DR: “Astounding! How is this understanding applied?”
WS: “Well marketing we have already talked about, but there are also more interesting uses. I can’t divulge the name of the client but, seeing as we were talking about orange, I could perhaps tell you about the time my colleagues and I were involved with the development of a shade that says “we care little for your human rights, and can get away with it because we have more guns than you do“. We called it Manazanillo Chilli. I believe it’s also popular with branding people in the home improvement industry.”
DR: “I suppose this technology could be quite powerful?”
WS: “Indeed. And it can be as dangerous used in ignorance as it can when used in anger.”
DR: “What do you mean?”
WS: “Well, for example, not too long ago we discovered that a certain education authority in the North had bought a bulk consignment of paint for its schools’ corridors. It was a shade of green that we call Brassica Flatulence. The effect on pupils’ motivation was devastating. We convinced them to paint over the walls with Mintellectual, and saw an almost immediate five-point grade average improvement. That’s more than the government achieved in 5 years of sacking teachers and slashing book budgets.”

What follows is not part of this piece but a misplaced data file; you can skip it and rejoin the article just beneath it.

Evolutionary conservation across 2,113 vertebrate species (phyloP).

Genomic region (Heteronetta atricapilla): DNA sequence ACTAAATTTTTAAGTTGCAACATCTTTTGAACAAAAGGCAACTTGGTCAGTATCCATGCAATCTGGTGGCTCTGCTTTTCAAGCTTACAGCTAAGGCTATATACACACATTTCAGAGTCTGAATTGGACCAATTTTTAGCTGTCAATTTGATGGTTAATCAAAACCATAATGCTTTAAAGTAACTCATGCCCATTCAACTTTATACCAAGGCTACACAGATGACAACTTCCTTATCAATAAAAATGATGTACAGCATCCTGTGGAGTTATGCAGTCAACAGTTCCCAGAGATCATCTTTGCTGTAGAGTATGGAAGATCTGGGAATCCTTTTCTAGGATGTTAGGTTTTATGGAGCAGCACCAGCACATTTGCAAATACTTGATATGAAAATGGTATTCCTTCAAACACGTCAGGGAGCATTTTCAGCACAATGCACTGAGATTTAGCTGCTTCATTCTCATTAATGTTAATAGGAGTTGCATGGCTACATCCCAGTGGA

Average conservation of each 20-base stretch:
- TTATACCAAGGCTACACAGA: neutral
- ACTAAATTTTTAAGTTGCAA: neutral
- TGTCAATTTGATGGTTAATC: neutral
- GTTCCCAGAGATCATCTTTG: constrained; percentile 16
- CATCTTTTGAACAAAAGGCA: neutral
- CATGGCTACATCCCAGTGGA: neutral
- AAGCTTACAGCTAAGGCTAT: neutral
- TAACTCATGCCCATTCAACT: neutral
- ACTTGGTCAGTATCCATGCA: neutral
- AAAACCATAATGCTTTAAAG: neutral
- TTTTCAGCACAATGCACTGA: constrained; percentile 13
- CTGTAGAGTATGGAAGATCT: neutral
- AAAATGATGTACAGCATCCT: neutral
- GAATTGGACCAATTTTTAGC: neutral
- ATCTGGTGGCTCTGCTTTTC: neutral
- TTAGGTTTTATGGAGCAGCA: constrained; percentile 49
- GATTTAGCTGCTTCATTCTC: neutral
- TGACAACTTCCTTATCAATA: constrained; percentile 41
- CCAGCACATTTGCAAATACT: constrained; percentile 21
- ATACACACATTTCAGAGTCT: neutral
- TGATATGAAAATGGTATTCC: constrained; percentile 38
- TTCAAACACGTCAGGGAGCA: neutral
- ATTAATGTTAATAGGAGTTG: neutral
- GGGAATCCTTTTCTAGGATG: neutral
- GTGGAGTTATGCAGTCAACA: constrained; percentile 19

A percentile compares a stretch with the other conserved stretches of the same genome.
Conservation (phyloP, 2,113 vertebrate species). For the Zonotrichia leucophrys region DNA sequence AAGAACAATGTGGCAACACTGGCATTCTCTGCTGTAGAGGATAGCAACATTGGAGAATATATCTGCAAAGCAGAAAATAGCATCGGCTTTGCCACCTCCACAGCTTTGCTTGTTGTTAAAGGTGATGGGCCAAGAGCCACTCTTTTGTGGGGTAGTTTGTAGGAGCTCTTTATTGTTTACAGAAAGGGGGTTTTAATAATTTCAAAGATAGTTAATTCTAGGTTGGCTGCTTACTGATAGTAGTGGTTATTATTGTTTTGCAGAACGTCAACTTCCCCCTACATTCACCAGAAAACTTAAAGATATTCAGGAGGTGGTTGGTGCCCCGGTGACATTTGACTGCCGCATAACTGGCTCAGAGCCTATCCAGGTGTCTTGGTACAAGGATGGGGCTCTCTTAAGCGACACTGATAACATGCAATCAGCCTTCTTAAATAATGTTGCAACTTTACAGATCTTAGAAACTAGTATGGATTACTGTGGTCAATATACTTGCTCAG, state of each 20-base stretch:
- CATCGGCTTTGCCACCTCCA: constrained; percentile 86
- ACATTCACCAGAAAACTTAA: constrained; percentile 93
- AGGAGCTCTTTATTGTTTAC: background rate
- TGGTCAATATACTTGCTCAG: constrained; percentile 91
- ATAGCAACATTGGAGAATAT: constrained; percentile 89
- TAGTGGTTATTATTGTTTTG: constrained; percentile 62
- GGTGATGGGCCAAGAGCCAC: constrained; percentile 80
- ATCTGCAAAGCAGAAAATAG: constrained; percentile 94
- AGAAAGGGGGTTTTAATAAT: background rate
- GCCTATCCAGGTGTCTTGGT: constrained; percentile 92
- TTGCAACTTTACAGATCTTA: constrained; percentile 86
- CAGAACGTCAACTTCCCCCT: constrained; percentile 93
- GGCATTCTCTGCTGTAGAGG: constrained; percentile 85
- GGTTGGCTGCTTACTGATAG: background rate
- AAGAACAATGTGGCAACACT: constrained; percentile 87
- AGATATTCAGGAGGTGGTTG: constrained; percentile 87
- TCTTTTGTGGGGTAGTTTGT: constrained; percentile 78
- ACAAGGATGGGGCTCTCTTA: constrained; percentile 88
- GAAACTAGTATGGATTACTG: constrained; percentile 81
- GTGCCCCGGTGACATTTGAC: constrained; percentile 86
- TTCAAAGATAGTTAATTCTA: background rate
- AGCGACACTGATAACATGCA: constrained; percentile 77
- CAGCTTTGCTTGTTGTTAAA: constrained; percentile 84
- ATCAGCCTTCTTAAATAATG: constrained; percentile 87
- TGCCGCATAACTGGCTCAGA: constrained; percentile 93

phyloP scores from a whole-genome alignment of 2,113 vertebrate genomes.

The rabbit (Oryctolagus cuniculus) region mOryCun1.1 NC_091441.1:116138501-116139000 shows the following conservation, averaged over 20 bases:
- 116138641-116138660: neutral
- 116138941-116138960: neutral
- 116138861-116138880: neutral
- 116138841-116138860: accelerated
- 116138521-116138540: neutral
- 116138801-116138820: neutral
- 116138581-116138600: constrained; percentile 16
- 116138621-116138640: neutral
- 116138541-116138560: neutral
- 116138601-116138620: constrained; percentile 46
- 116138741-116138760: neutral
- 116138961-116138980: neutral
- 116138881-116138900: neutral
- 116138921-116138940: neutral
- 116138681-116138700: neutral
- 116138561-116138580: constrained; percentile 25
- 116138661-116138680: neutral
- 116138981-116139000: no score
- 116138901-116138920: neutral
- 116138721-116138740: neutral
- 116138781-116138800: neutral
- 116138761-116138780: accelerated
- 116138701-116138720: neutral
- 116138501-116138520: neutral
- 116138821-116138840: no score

DR: “Who would have…”
WS: “We’ve been ignorant about colour for so long, and we still have a long way to come. For example, I doubt that whoever made your shirt would have enjoyed any real success if they’d understood the true nature of the colour they’d chosen.”
DR: “I realise that some consider pink to be a risk for men but… well… it said Financial Times… and I… is that to say that…?”
WS: “Angelina Strap-on”
Later, we hope to bring you more insightful interviews with the people who name fonts, racehorses and fishing tackle. When David feels ready, of course.* OK, so you can’t really hone an eye – not without some serious watering – but you see what I mean.